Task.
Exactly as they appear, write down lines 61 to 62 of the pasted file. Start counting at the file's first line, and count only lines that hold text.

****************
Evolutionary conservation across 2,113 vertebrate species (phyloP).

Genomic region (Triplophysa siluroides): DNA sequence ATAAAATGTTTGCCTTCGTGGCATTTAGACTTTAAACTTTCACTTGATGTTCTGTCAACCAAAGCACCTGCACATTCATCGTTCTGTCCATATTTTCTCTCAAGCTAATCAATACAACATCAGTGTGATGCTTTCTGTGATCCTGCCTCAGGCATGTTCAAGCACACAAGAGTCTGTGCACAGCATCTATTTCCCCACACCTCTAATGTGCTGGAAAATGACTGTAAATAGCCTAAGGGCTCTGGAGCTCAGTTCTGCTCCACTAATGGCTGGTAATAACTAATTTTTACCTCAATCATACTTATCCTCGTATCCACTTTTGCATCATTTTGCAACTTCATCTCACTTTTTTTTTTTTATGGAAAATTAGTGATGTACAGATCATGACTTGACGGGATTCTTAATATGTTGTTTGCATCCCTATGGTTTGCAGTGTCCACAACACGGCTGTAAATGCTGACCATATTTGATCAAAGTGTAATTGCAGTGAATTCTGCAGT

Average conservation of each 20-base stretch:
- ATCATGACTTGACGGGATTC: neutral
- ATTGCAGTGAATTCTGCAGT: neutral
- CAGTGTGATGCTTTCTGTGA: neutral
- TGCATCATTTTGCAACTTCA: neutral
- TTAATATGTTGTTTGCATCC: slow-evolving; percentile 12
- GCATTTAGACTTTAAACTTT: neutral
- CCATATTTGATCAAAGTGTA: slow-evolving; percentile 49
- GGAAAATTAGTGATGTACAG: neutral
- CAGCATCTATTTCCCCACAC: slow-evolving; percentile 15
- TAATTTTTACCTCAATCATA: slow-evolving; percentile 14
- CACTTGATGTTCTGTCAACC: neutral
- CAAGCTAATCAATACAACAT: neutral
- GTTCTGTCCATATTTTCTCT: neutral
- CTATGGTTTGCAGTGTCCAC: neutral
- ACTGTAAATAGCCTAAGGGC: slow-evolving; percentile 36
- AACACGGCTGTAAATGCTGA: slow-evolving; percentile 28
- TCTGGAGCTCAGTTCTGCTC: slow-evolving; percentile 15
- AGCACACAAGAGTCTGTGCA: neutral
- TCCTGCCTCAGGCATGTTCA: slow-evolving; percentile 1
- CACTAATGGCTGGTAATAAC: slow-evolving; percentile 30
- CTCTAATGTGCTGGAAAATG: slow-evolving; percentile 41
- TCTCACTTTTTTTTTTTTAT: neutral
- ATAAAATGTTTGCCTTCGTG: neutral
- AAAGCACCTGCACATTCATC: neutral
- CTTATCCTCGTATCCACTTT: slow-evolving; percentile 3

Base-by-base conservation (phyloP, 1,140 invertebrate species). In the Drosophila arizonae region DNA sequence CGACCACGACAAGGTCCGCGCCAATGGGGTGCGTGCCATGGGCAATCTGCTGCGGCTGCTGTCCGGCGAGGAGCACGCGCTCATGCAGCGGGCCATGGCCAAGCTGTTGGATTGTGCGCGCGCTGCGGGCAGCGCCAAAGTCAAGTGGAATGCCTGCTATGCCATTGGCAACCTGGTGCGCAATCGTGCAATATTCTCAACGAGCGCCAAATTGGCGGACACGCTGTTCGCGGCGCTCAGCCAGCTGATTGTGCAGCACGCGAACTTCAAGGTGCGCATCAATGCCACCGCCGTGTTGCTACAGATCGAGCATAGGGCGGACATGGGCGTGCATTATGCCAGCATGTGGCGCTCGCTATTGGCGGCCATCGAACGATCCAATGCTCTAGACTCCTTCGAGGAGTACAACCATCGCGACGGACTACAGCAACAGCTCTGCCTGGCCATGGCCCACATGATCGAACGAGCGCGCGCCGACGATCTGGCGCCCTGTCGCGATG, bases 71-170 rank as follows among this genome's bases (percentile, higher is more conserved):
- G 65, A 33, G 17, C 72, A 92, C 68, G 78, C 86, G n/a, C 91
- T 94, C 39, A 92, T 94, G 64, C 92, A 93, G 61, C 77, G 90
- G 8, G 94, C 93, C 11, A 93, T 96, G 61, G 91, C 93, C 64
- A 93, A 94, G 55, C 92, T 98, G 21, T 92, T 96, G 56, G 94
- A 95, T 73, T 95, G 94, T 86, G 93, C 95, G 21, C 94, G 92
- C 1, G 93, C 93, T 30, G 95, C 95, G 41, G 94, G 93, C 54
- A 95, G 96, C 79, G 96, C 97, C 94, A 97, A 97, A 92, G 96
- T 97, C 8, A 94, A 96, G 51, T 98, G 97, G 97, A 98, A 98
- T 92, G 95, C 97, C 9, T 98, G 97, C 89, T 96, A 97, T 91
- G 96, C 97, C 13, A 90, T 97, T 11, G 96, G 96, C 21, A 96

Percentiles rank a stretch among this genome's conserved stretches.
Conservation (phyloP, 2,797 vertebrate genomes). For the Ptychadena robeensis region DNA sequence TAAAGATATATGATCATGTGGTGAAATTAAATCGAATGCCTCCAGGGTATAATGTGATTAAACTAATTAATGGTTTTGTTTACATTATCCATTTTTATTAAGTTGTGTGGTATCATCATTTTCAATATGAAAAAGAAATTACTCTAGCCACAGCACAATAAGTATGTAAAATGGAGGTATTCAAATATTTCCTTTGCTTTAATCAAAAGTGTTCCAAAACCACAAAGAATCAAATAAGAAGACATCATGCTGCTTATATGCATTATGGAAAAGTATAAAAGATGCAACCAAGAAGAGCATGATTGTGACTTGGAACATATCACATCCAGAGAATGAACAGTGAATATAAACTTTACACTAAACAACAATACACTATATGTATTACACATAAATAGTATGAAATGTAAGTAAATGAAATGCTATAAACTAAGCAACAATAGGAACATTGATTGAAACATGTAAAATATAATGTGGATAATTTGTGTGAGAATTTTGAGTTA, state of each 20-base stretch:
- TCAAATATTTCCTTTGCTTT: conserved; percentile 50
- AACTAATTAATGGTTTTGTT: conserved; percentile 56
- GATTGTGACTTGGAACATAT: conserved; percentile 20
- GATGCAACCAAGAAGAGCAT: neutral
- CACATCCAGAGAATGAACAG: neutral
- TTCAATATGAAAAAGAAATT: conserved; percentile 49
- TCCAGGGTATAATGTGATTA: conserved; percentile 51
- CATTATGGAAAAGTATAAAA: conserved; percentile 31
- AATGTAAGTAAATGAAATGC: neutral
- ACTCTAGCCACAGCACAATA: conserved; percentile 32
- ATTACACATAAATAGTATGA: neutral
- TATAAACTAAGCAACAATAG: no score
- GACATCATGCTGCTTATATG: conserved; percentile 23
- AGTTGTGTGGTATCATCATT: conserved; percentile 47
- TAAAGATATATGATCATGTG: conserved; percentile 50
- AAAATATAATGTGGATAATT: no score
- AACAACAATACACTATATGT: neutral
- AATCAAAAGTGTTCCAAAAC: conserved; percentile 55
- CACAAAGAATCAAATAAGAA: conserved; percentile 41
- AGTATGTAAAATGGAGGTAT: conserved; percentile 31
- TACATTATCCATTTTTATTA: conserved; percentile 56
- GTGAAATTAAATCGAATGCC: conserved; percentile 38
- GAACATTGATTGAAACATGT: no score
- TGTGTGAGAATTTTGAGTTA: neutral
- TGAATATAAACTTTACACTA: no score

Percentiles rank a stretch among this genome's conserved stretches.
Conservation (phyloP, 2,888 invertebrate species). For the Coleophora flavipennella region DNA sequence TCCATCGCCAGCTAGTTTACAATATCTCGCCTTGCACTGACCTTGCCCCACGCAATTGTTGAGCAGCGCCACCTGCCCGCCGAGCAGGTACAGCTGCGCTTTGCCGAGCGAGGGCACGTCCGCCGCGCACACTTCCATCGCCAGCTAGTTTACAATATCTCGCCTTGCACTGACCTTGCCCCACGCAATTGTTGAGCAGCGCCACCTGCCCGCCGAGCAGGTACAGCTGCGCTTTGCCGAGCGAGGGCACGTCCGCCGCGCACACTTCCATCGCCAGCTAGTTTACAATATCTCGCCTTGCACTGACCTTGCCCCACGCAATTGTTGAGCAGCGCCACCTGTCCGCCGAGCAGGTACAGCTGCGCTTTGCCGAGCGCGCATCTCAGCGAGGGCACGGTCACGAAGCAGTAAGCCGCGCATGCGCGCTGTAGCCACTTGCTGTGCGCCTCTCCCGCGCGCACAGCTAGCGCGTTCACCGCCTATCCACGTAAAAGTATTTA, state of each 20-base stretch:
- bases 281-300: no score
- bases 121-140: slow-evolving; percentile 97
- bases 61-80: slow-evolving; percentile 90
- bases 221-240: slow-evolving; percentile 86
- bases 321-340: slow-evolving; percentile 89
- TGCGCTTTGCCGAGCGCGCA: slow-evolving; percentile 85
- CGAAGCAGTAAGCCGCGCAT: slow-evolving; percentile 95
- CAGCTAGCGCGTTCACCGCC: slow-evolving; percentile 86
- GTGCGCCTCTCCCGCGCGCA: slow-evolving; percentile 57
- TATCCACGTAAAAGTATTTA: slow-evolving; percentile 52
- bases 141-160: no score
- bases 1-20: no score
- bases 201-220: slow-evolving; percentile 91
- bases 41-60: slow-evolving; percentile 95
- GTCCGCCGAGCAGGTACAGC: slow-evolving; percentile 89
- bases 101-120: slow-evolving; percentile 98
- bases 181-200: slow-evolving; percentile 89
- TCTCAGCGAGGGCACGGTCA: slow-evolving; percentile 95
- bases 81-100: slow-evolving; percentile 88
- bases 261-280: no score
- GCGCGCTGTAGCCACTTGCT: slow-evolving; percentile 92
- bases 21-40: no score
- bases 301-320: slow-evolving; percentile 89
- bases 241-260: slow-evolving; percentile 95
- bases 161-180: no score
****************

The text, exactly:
- AGTATGTAAAATGGAGGTAT: conserved; percentile 31
- TACATTATCCATTTTTATTA: conserved; percentile 56